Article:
The paper began printing five days a week in 1956. It gained both financial and legal independence from the university in October 1980; since then, students have funded the Targum directly via a refundable fee on their semester bills.
As typewriters gave way to computers, as camera film morphed into YouTube videos, as print began to yield to online publishing, the paper weathered the same disruptions as the mainstream media – and lived to tell the tale.
“Any newspaper right now that can say it’s been around for 150 years … is cause for celebration,” says Kalita, a former editor-in-chief of the Targum.
Her stint at the paper had “everything to do with everything” in shaping her career, she adds. Kalita wrote her first story for the daily as a first-year history major in the fall of 1994: a lecture about domestic-partner benefits for Rutgers faculty and staff.
These days, a staff of about 15 reporters covers campus protests, arguments over free speech versus hate speech, the fight for a higher minimum wage for Garden State workers and the push to register students for the midterm elections, current Editor-in-Chief Khaula Saad notes.
A recent page-one story focused on a letter to U.S. Department of Education Secretary Betsy DeVos that University President Robert L. Barchi signed with counterparts at other universities. In it, the administrators urged continued protection for transgender students in the wake of a leaked memo regarding Title IX policies.
Saad estimates circulation at 10,000 print copies, with an unknown number of students and alumni accessing the paper digitally.
In January, a special edition of the paper will feature an homage to individuals who have played roles in the Targum’s editorial content and production over the decades, with testimonials about how the paper affected their lives, she says.
Targum graduates, a loyal bunch, have created a Facebook page with some 300 members; a similar LinkedIn group boasts 400-plus members.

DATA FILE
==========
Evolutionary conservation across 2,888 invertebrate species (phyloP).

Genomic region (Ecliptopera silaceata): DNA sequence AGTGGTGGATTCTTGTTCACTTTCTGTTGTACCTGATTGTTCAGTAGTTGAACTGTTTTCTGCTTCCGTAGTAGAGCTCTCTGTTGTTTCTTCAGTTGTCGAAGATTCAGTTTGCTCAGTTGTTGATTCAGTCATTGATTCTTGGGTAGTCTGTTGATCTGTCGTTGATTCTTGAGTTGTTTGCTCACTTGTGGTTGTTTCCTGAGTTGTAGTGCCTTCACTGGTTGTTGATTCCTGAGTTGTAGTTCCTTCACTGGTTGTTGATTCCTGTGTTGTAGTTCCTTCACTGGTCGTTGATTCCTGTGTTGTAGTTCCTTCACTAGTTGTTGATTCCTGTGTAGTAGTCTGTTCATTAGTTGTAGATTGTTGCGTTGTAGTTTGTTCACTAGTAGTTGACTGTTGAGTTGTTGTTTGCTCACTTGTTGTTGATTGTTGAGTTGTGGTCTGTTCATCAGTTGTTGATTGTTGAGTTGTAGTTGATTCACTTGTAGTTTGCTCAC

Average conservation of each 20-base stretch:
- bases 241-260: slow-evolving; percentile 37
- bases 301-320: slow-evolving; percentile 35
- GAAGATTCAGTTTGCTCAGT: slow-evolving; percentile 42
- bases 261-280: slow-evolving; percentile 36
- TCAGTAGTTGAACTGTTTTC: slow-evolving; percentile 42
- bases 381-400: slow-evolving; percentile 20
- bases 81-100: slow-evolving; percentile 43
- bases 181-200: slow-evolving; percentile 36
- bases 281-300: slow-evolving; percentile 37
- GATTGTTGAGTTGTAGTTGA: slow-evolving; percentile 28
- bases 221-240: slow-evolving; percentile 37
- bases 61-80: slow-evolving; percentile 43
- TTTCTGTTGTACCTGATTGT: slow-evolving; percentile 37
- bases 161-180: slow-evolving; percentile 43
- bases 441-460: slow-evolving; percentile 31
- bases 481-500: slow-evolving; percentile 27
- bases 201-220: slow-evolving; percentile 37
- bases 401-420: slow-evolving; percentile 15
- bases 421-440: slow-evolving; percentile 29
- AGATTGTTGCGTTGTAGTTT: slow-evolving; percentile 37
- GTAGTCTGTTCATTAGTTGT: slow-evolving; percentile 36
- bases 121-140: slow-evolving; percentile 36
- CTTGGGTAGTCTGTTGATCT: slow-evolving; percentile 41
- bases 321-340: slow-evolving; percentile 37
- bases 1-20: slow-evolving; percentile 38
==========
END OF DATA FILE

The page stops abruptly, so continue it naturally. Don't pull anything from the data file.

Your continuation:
“I knew by the time I got to high school that I wanted to be a journalist,” says Hayes, who helped organize a recent Targum alumni banquet. “Targum was a way for me to get my foot in the door.”
WHERE ARE THEY NOW?
Here are some former Targum staffers who have gone on to play prominent roles in the world of journalism:
Spencer Ackerman, senior national security reporter for The Daily Beast
Randal Archibold, deputy sports editor, The New York Times
Carrie Budoff Brown, editor of Politico
Maria Cramer, covers the criminal justice system for The Boston Globe
Bumper DeJesus, managing producer for NJ Advance Media
Jessica Durando, an editor for USA Today
Sally Goldenberg, covers New York City Hall for Politico
Marques Harper, fashion editor at The Los Angeles Times
Herb Jackson, Washington correspondent for The Record, NorthJersey.com and the USA Today Network New Jersey
S. Mitra Kalita, senior vice president for news, opinion and programming at CNN Digital
John Koblin, covers the television industry for The New York Times
Becky Quick, co-anchor of CNBC’s Squawk Box
Tara Sullivan, sports columnist, The Boston Globe
Emily Wax-Thibodeaux, a national staff writer for The Washington Post
Kelly Whiteside, first woman president of the Football Writers Association of America
This article was originally published on Rutgers Today.